My Dad always used to make me PB&J - two whole sandwiches with a big glass of apple juice - every Sunday. In retrospect, I think this utter spoiling might have had something to do with the fact that this was the one day he would see me a week, and that he must have known even that wouldn't last as long as either of us wanted; nevertheless, I have to attribute the peanut-butter and jelly spoils to my Dad's underrated and over-reported folk-philosophy which he bestowed upon all of his kids in their own ways. He was a stoic in one sense, finding meditation in the works and labors of a life in construction and carpentry, while finding meaning in education and the cultivation of wisdom - at least, so he spoke. He insisted to all of his kids that you don't go to college to get a job, you go to get an education. Despite whatever the modest ups and significant downs in my relationship with him, this lesson rang in my ears. Still does.
Grief is a marathon, not a sprint. Off-Season producer Leah McGurk and I wandered through New York a few nights ago before her bus back to Toronto and mused on this, on how we had gotten through a year of grief. While I'll leave her story to her, and the rest of the team's to their own, suffice to say that by pure coincidence a significant portion of the team lost loved ones over the course of development and production of the film, and in many ways I think (and hope) we all found a little solace in this story, which in many ways lives and breathes in the realm of grief, denial, and loss. My Dad passed away a couple days after I got home from a year abroad in London, this past June. Almost a year ago now. I hadn't seen him in over nine months, and had spoken maybe half a dozen times with him while away. I had written an early draft of the feature length version of the film before I got back. When I returned to work after the funeral, my boss and a key patron of the project, Howard Woolf, asked me if I still wanted to make the film. I said emphatically yes, although I had very little intention or expectation that I could. The notion of making a film about the search for the proverbial missing parent felt wrong in the wake of this tragedy - don't speak ill of the dead and that. As I kept writing though, I started to realize that the film wasn't about my Dad but rather for him. For him to hopefully understand what the emotional state of life was like for my Mom and I in his absence, but more just to show him what I could do, what I could build, what this education he had so earnestly encouraged me to pursue was worth. I realized that it had always been an engine, that no film was going to repair or undo what I wanted to be different between us, but that by committing full-heartedly to this pursuit, I could exalt the best of what he had taught me, my favorite parts of our relationship. This, to my surprise, did not decay with his passing, but amplified.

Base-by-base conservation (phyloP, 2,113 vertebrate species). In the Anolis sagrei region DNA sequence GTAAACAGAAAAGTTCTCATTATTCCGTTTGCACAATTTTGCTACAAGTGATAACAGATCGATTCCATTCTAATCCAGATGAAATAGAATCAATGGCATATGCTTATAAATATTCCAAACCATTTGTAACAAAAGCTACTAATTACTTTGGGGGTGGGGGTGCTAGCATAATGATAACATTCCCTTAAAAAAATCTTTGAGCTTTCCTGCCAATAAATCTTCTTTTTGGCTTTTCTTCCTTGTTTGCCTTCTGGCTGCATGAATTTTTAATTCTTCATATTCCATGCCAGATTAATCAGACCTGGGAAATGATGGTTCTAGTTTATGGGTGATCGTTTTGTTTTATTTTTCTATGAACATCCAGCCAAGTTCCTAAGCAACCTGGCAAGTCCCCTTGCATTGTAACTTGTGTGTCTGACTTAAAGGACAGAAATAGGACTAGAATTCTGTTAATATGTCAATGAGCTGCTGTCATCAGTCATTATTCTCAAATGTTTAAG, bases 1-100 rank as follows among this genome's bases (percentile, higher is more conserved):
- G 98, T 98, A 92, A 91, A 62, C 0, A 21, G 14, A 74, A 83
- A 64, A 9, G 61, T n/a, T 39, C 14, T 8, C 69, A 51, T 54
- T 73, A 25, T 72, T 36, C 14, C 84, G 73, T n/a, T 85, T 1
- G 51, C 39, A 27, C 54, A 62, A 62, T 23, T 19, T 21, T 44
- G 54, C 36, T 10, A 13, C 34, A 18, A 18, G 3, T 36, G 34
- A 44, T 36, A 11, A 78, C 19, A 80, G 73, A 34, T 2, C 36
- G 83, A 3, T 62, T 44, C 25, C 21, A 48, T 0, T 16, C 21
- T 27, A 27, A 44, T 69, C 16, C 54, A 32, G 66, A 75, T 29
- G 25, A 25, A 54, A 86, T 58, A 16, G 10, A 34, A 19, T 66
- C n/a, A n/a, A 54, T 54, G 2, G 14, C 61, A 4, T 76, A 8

My father was a builder, and a very good one, though he didn't start that way. A favorite story of his family and friends recalls my uncle, taking him on an early job, smashing up my Dad's first attempt at a counter-top molding, uttering one single phrase, "Do it again, and this time, do it right." This too rang in my ears as I was writing. I would read back in my empty apartment, delete whole drafts without back-ups. Do it again. Do it right. I don't know if this is reflected in the quality of the script or the film. I do know that the doing of it was the important part, for me. For him too, I know that meaning was found in the doing. Be it in the building of some lawn game or the fixing of a deck or the waterproofing of a basement, a life was found in the doing of things. When I got my first real job, working as a carpenter, he sent me a box full of old reliable tools. He had moved long since then, and I would see him on holidays, talk monthly. For a brief moment in our lives, we had something to talk about. The little petty ways a 2-inch drywall screw can save or ruin a frame. The infinite virtues of channel locks. The peace in a cup of lemonade and bag of pretzels in the truck home. It's a hack metaphor, but all creative endeavors resemble building in process. Careful planning, rigorous attention to detail, and the exhausting and satisfying process of hard labor. While I'm proud of the film, while I can't wait for you to see it, I have to again be clear here: the virtue is not in the final product. The product and its quality are incidental to the process, the doing. I learned this from my Dad. The film couldn't have been written without him.